Monday, December 12, 2016

Lawlessness, To Be or Not To Be! It Affects Us All...

To Be or Not To Be!
by Nicholas Ashton, CEO/CIO, CommSmart Global Group - Virtual Crime Center

The period from 1674 to today, we have witnessed a transformation of policing globally. In London, a system that relied on private individuals and part-time officials, through the development of salaried officials and semi-official "thief-takers", to a modern professional police system.

In the process, the mechanisms by which people are arrested and tried in courtrooms was radically transformed and ultimately brought criminality under some semblance control.

The Maintenance of Law and Order before 1829
  1. Authorities had few resources to cope with riot, crime, and disorder.
  2. Country parishes and smaller market towns had constables and the local watch and ward. This was the old Tudor system.
  3. In London, the Bow Street Runners were set up in 1742.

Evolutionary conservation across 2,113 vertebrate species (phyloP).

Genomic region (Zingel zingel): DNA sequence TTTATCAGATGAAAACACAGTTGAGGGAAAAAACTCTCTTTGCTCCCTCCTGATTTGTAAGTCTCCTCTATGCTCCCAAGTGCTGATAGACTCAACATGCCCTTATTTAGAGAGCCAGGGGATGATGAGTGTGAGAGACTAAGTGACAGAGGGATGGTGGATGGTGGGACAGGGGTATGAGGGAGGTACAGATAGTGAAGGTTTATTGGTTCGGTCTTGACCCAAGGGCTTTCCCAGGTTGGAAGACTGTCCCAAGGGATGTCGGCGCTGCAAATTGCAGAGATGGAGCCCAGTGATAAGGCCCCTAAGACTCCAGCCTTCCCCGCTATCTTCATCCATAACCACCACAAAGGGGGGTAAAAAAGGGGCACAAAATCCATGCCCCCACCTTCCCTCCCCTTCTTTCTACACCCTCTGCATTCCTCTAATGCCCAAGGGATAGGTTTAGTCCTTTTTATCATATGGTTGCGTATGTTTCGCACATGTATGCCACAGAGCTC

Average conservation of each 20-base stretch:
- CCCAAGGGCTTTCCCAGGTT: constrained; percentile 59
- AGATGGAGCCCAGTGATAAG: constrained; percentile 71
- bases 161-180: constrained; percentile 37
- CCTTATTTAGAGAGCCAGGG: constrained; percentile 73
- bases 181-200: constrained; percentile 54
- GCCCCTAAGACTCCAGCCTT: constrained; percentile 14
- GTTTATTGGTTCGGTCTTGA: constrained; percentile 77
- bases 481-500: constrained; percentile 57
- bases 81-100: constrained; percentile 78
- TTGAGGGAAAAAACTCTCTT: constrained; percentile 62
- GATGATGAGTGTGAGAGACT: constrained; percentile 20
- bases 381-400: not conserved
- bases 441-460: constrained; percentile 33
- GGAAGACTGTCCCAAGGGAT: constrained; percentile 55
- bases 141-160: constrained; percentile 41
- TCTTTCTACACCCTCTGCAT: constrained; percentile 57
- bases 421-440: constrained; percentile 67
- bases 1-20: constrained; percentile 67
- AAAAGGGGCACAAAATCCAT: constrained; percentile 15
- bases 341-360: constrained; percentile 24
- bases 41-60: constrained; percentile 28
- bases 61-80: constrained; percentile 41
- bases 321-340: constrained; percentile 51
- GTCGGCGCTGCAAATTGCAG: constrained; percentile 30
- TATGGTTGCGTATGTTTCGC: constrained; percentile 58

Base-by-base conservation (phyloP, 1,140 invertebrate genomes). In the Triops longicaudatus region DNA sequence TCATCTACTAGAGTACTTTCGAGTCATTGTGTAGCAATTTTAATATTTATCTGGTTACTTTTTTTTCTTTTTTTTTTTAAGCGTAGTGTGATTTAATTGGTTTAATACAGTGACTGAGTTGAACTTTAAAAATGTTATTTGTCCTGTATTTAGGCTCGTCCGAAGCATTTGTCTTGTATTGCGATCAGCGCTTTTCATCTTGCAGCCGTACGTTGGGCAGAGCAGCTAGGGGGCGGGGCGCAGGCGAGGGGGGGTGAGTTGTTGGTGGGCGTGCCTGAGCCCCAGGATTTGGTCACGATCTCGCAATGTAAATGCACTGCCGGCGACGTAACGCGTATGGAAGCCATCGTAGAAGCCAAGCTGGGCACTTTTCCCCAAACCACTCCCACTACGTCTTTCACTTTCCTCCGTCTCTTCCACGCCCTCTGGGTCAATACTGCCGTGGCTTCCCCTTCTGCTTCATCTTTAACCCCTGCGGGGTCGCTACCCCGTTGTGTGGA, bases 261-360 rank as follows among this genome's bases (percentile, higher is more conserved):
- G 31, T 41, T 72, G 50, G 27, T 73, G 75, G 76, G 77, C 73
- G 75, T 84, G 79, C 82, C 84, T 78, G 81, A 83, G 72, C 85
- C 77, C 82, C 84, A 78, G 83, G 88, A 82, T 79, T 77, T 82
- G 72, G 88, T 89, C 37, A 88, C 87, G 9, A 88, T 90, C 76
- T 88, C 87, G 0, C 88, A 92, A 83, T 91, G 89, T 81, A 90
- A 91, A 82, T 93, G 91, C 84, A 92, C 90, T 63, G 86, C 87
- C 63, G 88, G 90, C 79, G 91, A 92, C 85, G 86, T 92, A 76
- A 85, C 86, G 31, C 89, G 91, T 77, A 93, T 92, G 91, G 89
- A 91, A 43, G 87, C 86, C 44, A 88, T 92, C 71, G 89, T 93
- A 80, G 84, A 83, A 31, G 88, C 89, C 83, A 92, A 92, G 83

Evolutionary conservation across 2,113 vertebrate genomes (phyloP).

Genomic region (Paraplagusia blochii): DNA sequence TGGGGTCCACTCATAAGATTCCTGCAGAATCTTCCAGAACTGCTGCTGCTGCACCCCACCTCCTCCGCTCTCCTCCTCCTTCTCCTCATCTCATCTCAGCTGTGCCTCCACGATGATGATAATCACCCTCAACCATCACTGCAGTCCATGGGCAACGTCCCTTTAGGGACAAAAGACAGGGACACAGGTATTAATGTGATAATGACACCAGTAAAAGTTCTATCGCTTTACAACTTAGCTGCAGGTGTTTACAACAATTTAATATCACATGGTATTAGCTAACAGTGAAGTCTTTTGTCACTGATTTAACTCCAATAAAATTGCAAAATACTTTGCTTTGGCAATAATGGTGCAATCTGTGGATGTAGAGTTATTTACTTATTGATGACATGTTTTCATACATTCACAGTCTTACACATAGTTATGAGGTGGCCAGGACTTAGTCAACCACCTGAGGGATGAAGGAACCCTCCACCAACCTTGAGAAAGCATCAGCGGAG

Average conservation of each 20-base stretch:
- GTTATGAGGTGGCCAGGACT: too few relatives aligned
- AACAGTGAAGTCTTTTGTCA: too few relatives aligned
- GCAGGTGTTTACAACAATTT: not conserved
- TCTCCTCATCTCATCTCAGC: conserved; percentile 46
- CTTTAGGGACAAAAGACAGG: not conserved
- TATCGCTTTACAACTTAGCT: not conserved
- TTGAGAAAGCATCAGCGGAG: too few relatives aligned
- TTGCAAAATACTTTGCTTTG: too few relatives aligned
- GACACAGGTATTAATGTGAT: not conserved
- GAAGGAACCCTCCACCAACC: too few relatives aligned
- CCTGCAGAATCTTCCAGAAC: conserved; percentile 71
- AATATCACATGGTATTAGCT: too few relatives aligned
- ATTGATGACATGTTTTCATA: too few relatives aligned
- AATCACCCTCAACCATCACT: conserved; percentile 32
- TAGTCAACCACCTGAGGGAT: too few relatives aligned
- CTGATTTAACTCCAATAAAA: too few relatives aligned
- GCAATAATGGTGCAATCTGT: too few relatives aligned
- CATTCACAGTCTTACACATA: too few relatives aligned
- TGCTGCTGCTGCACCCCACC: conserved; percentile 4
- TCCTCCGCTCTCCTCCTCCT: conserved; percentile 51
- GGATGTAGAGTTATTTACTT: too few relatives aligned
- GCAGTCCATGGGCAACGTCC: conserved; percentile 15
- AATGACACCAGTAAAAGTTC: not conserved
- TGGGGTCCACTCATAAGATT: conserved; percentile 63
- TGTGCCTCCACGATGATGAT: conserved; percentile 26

4. Troops were used to keep order.
  5. Local militias were used for local problems.
  6. Spies were used to tracking down those who were suspected of disaffection.
Since the time of the Bow Street Runners which have been called London's first professional police force. Numbered only six men, was founded in 1749 by the magistrate Henry Fielding.  Bow Street runners were the public's nickname for the officers, "although the officers never referred to themselves as runners, considering the term to be derogatory".

What was the need for these men?  Lawlessness and a society that was changing due to the Industrial Revolution.